The man on the train and my earphones, Part 1

My poor, poor headphones.
My poor, poor headphones. Yes, they are wired. Don’t judge. This is a very old story.

I have a story about a man on a train that I’d like to tell you, but I’m not sure if I can do it, because I’m feeling rather cross at the moment. (I’ve also been reading Douglas Adams, so don’t be surprised if I write like an annoyed Englishman.)

I’m writing this on a plane—32,000 feet above Las Cruces, New Mexico, if the little screen in the back of the seat in front of me can be believed, and so far it’s done nothing to make me think it can’t—and I’ve lost one of the little rubber in-the-ear thingies on my earphones.

Losing the little rubber in-the-ear thingie doesn’t bother me in and of itself, at least not to the degree I am feeling bothered at the moment; I lose stuff all the time, especially earphones, though I do tend to lose them all at once rather than one piece at a time. What bothers me is that the missing ear thingie might well be right here on the plane, probably somewhere under my seat, and both space and pride limit my options for finding it.

I’ve already rummaged around in my backpack several times (the in-the-ear thingies have flopped off in there before), but to no avail. I’m tempted to dump everything onto my seat tray, but I haven’t cleaned out my backpack in at least half a dozen trips, and the contents would make me look like some sort of an airborne bag lady: A glasses case with two pairs of glasses in it, a purple car-USB adapter, a three of those supplemental battery charging devices of various sizes and amperages, two bags of snacks from yesterday’s Amtrak ride (more on that in a bit—the train ride, that is, not the snacks), a couple of Ricola cough drops from the cold I had last month, my keys, my passport, a schedule for some press trip I took ages ago, and about a half-dozen pens, all fairly nice, all supplied free, and all bearing the name of some automaker or another.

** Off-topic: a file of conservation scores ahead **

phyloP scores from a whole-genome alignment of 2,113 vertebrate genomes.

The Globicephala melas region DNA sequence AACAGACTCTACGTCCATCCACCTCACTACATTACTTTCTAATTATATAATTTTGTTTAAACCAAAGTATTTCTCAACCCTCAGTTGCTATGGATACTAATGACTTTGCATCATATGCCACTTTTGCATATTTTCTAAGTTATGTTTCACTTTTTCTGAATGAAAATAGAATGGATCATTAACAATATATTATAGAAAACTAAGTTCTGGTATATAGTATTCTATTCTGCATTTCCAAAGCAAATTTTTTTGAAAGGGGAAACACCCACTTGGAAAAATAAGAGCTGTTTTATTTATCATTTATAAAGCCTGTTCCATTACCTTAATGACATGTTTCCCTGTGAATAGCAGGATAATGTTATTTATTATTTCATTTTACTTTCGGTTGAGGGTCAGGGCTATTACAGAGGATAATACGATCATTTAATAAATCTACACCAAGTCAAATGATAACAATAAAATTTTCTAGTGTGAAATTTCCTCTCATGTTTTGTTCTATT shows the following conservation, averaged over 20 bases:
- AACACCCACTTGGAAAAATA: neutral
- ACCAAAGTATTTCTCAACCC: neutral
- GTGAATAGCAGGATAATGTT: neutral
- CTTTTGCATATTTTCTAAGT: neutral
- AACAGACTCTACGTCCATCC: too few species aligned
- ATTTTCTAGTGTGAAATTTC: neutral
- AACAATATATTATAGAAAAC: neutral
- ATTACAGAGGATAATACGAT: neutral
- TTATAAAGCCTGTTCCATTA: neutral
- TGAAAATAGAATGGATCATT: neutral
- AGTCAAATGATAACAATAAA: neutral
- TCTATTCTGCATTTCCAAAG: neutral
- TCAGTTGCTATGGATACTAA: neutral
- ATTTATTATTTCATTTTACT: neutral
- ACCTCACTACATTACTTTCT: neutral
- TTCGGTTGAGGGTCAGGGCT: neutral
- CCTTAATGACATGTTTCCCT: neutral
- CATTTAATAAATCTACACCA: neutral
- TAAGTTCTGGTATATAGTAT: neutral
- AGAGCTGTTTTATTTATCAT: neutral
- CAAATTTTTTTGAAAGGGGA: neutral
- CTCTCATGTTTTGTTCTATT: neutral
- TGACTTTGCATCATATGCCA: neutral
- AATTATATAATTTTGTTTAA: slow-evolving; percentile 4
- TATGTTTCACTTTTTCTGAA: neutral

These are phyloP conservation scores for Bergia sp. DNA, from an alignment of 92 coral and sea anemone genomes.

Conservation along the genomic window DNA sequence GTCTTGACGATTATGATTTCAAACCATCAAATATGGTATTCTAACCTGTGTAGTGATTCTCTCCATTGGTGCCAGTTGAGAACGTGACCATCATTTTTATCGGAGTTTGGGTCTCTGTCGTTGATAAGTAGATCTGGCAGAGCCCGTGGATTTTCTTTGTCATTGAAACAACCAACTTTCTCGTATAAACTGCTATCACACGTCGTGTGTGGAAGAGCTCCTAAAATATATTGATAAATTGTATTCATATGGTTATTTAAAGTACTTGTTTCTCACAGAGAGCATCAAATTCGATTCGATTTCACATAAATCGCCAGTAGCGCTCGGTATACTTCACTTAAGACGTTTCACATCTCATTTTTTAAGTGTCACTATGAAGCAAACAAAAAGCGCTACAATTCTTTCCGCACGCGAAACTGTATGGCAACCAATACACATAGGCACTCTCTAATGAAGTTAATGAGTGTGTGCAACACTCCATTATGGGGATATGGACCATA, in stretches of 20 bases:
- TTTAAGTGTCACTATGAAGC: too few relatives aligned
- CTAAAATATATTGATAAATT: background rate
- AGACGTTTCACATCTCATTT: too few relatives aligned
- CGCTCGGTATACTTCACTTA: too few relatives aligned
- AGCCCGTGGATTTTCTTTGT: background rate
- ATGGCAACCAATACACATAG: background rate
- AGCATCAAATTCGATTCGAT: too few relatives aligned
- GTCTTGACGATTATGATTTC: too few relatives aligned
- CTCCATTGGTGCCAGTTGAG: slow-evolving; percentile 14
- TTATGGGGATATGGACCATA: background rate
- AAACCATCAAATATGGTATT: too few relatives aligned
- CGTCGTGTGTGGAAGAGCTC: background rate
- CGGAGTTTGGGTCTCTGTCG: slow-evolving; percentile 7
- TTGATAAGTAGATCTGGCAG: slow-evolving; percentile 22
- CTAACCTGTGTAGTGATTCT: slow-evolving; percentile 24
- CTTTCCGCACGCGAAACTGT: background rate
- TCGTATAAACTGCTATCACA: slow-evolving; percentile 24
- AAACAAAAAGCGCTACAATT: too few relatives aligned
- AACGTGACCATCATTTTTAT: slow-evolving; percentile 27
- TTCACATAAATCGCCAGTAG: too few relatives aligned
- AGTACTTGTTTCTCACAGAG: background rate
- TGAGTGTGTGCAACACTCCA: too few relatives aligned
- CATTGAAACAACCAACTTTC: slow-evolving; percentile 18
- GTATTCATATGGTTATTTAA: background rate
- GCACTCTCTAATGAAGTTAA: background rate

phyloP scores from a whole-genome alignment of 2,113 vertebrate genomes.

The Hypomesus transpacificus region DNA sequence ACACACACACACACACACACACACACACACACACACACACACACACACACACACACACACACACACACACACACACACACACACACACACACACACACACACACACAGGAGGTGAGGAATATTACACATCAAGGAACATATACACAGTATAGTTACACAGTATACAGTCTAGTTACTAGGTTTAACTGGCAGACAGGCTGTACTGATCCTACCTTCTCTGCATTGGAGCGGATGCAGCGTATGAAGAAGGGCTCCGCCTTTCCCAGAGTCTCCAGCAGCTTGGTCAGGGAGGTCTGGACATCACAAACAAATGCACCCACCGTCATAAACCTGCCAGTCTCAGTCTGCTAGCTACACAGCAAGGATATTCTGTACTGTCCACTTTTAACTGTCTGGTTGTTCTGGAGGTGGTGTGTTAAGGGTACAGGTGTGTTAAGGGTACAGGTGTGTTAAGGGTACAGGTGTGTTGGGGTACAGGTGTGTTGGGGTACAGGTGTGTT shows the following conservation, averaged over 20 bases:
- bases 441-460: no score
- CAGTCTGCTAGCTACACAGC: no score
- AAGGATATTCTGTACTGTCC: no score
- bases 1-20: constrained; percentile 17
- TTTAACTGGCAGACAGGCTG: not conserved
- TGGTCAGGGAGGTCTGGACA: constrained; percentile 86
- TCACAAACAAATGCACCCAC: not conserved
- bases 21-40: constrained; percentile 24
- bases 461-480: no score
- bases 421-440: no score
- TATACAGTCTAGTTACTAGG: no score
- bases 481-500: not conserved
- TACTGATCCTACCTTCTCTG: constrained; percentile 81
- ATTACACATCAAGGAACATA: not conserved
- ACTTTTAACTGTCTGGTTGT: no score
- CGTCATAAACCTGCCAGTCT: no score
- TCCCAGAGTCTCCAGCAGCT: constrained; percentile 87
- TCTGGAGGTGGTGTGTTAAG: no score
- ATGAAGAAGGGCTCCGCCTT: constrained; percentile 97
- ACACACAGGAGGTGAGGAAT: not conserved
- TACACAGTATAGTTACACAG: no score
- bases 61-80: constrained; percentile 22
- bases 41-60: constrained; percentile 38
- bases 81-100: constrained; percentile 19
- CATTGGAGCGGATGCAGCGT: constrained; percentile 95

I have tried subtly looking around at my seat. No dice. I felt around behind the cushion under my tush (eew). No dice. I looked around my feet and I’ve rummaged through the seat pocket in case it fell off there. Diceless. I even got up to go to the bathroom, primarily so I could surreptitiously have a look around my seat while I was coming and going (hah, see what I did there?). (In case you are wondering, the plane I am on has a 1-2 seating arrangement and I am on the “1” side, so there’s no seatmate to annoy. You probably weren’t wondering, but omitting this questionably useful datum would gnaw at my conscience for weeks on end. I’m serious.)

All that is left to do is actually crawl around under my seat, which I cannot bring myself to do. It doesn’t help much that sitting across the aisle from me is a woman who works for the car company whose product I am going to drive. She doesn’t seem to recognize me and I certainly don’t recognize her, but every piece of paper she’s pulled out of her briefcase is emblazoned with either the word TOYOTA or the name of the car we’re about to drive, so it’s a pretty safe bet I’m going to encounter her several times over the next two-and-a-half days.

Of course, I suppose it’s entirely possible that she is a corporate spy from some other automaker, in which case I guess I could crawl around under the my seat, and then, when she looks at me curiously, I could stand up and yell “Ah-hah! I caught you, you low-life corporate traitor!” and pretend the whole crawling-to-look-for-my-missing-ear-thing was just a clever ruse and not the desperate action of a man who was hoping to watch I’m Alan Partridge on his plane ride to Austin, Texas.

While I love this idea, the chances of me being wrong, and subsequently deplaning with the assistance of the Austin police, are simply too great.